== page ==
Before you completely write me off as being insane for loving liver so darn much, give me the opportunity to convince you why you should learn to love liver.  Liver is an incredibly nutrient dense food, providing massive amounts of good stuff!

  • Liver is an excellent source vitamin A, vitamin B12, iron, riboflavin, selenium.
  • Liver is a strong source of DHA, EPA, and AA, fatty acids that are essential for the body
  • 1 oz of cooked chicken liver contains a whopping 7 grams of protein but only about 40 calories

Considering that liver is fairly inexpensive (one pound of liver was only $3.59/lb), it provides incredible nutrition per dollar.  And while it is high in cholesterol, a serving of paté here and there shouldn't be a problem for you if you are eating a clean diet free of all those other nasty cholesterol sources. Make sure to get organic liver from animals that are free of antibiotics and hormones. The liver is basically a filter, right?  Animals that are exposed to chemicals will have a higher toxic load, and therefore, that little liver is going to full of all those chemical residues. You eat that, and it adds to your own body's toxic load. Not good!  So buy happy organic liver and save yourself all those toxins.  Also, make sure the livers are fresh as possible. If you don't see them in your butcher case, just ask - they might be able to special order them for you!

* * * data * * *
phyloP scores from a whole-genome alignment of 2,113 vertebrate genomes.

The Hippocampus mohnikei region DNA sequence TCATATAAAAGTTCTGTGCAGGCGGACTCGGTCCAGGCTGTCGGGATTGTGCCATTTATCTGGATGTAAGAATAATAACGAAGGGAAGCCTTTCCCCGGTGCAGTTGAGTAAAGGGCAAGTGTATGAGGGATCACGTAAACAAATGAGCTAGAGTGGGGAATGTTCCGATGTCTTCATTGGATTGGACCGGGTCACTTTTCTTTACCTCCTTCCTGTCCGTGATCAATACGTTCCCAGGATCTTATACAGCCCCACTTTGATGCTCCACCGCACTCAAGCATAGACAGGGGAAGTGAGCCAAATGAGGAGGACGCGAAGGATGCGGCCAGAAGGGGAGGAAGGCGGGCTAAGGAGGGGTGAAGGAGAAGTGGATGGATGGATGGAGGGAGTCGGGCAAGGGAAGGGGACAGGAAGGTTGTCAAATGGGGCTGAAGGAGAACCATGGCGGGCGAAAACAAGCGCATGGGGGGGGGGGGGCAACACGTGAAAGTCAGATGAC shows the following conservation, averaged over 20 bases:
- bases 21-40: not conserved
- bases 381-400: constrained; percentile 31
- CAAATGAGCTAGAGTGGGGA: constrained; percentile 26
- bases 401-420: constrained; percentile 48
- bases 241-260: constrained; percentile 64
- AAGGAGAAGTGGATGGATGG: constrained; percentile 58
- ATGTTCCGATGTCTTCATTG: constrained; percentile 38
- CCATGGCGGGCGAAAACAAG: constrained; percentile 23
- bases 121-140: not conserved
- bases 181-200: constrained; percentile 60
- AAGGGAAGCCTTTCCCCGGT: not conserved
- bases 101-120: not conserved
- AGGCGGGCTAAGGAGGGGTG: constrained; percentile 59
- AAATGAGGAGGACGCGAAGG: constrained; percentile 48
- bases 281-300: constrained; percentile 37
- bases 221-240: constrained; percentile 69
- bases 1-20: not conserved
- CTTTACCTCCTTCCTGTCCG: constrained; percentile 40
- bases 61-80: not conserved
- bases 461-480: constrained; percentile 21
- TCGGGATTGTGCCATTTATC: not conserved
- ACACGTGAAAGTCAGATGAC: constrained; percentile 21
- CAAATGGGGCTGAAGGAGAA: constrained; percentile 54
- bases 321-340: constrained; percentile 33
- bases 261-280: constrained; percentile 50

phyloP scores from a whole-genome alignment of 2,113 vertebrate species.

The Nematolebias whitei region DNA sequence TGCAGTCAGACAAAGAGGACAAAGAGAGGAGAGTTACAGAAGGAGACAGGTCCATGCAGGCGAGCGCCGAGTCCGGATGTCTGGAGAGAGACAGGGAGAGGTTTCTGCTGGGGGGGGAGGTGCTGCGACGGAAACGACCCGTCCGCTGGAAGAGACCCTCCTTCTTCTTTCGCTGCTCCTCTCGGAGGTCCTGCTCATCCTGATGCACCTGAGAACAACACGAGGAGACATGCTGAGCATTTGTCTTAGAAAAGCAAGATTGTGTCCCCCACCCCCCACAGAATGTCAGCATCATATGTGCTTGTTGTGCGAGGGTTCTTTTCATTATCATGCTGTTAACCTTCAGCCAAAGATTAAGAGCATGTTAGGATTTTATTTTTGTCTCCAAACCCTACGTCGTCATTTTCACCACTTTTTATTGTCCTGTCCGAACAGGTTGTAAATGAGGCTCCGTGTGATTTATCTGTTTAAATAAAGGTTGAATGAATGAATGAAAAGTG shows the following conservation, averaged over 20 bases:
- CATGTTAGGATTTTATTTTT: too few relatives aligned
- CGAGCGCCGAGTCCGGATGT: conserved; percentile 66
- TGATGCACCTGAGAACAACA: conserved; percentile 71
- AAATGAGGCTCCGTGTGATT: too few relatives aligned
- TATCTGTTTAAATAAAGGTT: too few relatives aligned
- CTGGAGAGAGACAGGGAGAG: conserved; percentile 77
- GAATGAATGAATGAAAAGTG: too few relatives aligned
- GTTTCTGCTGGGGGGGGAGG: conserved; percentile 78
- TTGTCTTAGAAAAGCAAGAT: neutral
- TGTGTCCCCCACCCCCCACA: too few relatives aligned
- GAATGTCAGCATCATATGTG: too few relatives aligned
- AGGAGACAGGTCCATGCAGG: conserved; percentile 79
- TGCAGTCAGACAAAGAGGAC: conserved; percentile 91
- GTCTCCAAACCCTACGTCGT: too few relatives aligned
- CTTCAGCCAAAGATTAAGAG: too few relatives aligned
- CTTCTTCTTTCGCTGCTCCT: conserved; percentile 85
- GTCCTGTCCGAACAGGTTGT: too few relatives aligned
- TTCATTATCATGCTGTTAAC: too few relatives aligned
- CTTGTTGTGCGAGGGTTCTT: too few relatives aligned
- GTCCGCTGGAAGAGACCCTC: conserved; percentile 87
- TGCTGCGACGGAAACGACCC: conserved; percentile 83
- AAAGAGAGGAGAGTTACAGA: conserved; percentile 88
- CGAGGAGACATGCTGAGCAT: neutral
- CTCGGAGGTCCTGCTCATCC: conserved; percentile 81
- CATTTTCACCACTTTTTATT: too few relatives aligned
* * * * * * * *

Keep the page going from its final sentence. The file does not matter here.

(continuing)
Wondering how to eat paté? I ate it smeared on a wide variety of vegetables, from collard leaves to carrots, and spread on a lovely slice of Pumpkinseed Teff Sandwich Bread I pulled from my freezer.  I also made little "sliders" - thin slices of radish and cucumber layered with paté, and topped with mustard.  The lightness of the cucumber and the bite of the radish were an excellent contrast to the richness of the paté.  

Paté is a great low-carb, high protein solution for snacks and meals, and I think paté will be a regular thing in my fridge from now on; I'm hooked.  It is a great spreadable protein alternative for people who can't tolerate beans or have nut or seed allergies!  I took some paté to work to share with my foodie coworkers, and everyone who tried it agreed it was spine-tinglingly good.  Enjoy!  

Tuscan Chicken Liver Paté 
yield: approx 2 1/2 cups paté
adapted from gluttonforlife's Tuscan Chicken Liver Paté on Food 52